SACRAMENTO, Calif. – When the New Year hit, the owner of midtown Sacramento's Humani Pilates was ready for it. Maria Bardet has been in business for six years and her popular studio was busier than ever with clients quickly filling up her small classes. And then, it all came crashing down.
“It is devastating,” said Bardet. “It feels like I’m failing my community and my employees, and I have very little control over that.”
To make matters worse, Bardet says she and many others who own and operate small fitness studios feel like they're not being heard.
"We're looped into this gym category and we want the decisionmakers to know is that we’re completely different from gyms and the way we operate puts us at a much lower risk than that,” said Bardet.
About 90% of Bardet’s personal training clients were recommended to her from a physical therapist or a doctor. She's been social distancing long before it was state mandated. She’s taken steps beyond that to prepare for reopening, spacing equipment even further, offering even smaller classes.
Bardet believes the quality of the health and wellness she provides should put her in a different category; one that would allow for a quicker reopening.
"I have students who are not in a wheelchair because now they’re able to walk because they’re doing functional movement here at the studio instructed by the professionals who spent their careers being able to instruct in that way,” said Bardet.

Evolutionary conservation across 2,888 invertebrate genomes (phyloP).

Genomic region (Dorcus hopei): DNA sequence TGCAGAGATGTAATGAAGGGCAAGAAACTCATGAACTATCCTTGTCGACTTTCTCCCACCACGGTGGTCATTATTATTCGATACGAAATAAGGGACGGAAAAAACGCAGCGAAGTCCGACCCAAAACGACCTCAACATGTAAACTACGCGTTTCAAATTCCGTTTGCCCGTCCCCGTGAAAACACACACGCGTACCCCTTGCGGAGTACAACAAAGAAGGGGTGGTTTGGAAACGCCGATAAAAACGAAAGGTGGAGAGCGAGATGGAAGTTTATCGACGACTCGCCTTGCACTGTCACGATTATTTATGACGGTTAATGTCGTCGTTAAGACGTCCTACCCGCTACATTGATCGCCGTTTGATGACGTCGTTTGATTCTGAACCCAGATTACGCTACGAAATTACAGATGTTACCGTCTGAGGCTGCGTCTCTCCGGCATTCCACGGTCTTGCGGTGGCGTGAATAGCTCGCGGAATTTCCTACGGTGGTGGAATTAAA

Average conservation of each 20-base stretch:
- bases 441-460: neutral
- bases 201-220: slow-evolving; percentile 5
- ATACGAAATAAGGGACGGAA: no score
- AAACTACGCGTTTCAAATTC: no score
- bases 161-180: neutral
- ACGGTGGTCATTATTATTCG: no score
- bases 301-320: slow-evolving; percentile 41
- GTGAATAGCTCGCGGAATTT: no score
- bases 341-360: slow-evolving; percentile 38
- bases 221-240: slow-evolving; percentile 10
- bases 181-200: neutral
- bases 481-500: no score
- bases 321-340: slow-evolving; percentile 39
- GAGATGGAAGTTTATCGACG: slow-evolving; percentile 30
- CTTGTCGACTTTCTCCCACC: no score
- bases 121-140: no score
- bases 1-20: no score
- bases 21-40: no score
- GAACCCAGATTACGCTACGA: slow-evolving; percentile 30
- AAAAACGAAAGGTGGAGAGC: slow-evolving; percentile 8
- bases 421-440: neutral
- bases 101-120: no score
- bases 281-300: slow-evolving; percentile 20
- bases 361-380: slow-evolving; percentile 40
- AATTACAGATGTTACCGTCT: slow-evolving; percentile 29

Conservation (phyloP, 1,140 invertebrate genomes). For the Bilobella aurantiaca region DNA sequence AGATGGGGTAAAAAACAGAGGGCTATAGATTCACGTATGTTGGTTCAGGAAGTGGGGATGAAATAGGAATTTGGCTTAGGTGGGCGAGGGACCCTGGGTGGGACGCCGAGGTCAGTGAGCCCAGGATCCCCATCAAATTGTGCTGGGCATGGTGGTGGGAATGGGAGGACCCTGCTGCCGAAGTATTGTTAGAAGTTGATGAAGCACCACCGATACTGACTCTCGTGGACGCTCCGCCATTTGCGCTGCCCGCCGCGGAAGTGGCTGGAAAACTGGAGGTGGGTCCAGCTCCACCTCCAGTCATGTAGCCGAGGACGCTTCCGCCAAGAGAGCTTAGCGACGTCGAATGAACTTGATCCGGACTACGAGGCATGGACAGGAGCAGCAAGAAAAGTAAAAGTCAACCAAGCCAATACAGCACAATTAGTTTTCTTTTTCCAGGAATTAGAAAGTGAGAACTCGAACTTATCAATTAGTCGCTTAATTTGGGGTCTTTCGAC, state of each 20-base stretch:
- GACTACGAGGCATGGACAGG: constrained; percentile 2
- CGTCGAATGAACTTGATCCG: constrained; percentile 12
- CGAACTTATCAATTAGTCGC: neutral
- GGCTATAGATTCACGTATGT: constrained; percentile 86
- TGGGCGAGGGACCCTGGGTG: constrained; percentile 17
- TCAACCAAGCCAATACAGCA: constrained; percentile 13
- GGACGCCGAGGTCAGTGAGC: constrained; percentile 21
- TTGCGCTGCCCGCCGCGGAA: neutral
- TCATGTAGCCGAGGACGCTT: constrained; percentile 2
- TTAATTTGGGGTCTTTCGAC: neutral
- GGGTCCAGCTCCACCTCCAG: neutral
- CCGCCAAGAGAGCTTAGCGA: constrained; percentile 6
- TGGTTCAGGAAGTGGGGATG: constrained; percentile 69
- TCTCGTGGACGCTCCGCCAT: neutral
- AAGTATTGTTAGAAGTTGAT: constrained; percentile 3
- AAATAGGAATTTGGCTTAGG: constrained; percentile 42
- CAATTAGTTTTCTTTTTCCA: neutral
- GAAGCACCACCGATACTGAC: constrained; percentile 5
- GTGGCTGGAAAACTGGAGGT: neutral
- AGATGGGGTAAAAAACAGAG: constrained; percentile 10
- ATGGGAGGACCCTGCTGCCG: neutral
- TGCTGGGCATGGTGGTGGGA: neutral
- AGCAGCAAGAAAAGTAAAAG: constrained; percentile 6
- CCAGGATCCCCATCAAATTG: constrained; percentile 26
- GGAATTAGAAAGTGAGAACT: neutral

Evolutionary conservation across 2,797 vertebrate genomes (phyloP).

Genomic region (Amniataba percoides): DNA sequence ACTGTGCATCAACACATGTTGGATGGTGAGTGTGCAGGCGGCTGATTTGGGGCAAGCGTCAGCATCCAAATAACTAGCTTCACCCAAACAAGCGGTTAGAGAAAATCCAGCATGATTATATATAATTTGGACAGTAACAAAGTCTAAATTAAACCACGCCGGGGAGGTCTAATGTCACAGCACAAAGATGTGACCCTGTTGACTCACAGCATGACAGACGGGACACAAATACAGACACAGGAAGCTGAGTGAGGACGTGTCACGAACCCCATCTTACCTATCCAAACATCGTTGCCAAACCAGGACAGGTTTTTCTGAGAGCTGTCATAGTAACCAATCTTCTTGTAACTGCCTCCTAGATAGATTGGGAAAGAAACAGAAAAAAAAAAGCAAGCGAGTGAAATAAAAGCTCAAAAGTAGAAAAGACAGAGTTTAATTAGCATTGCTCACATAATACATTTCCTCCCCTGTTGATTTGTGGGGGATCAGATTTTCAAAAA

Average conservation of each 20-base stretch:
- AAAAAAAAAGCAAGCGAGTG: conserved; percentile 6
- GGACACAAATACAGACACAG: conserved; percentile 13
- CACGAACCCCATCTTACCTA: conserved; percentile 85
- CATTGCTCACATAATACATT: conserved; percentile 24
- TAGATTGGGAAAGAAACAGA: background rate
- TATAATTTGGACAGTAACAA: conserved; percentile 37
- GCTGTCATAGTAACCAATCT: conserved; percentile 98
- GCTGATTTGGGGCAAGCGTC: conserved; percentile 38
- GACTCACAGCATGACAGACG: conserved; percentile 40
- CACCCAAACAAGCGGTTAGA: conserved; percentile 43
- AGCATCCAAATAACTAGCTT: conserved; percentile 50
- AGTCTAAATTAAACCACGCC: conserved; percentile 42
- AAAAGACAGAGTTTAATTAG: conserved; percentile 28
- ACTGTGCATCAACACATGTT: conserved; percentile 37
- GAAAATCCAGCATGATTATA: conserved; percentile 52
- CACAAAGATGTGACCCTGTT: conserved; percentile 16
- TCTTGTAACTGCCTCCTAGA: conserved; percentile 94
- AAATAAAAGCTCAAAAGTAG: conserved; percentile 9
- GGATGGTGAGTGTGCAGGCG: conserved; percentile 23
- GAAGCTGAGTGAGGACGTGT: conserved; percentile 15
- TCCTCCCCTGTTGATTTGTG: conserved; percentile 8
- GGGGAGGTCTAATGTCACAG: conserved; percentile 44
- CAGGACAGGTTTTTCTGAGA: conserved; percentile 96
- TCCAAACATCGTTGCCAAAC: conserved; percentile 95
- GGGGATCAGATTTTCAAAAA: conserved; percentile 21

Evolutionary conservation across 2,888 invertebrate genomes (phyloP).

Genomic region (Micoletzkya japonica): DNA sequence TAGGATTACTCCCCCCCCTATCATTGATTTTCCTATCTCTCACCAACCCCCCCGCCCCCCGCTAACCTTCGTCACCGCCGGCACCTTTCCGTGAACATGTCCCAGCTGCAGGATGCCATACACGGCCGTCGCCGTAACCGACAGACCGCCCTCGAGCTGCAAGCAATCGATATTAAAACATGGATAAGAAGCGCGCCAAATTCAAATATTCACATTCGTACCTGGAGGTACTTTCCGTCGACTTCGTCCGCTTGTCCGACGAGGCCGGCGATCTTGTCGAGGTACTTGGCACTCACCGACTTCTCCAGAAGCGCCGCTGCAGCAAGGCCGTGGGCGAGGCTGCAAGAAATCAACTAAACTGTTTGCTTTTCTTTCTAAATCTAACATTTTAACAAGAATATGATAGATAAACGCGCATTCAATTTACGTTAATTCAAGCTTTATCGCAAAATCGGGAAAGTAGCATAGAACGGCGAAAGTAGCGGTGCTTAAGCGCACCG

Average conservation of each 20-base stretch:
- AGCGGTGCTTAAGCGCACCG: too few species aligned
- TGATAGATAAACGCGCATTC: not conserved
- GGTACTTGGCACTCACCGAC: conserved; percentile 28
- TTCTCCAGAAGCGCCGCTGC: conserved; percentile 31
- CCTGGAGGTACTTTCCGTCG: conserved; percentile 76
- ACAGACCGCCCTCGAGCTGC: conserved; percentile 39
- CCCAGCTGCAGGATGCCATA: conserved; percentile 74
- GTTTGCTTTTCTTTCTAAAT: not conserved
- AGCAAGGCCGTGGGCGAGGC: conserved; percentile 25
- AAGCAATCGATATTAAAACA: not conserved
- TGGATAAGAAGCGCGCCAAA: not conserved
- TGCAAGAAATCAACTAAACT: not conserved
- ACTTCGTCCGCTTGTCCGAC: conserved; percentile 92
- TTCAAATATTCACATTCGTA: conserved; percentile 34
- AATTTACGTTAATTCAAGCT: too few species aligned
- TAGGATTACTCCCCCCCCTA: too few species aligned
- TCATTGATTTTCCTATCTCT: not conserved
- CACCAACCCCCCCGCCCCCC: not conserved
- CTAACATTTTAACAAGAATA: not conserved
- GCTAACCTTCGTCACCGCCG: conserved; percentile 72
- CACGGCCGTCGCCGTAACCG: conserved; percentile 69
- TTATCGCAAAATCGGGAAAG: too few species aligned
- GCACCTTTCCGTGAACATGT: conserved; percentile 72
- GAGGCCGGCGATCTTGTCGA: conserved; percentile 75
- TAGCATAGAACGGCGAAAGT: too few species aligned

Bardet says she kept all her staff on payroll. Her instructors are well trained and valuable to the people she serves. She's done virtual classes but it's just not the same, financially or otherwise.
Bardet also says the PPP, or "Paycheck Protection Program," hasn't lived up to its promise. Its mission is to "help businesses keep their workforce employed during the COVID 19 crisis."
“When I receive the money, I’m not able to reimburse myself for this big hole I’m in financially, so when my business does open, I’m already starting in this huge gaping hole – no cash flow and no working capital.”
We asked California Governor Gavin Newsom's office about small fitness studios and the phase they're in. We were told "interviews are not doable at this time. When we have more information on this topic, we will be happy to share it with you."
"We don’t have a lobbyist and a trade association that speaks on our behalf,” said Bardet. “We’re just a bunch of small, scrappy business owners getting together trying to explain where we’re coming from and show what we do in the community.”
It’s a community which she believes would be so much healthier and better served if she were allowed back in motion.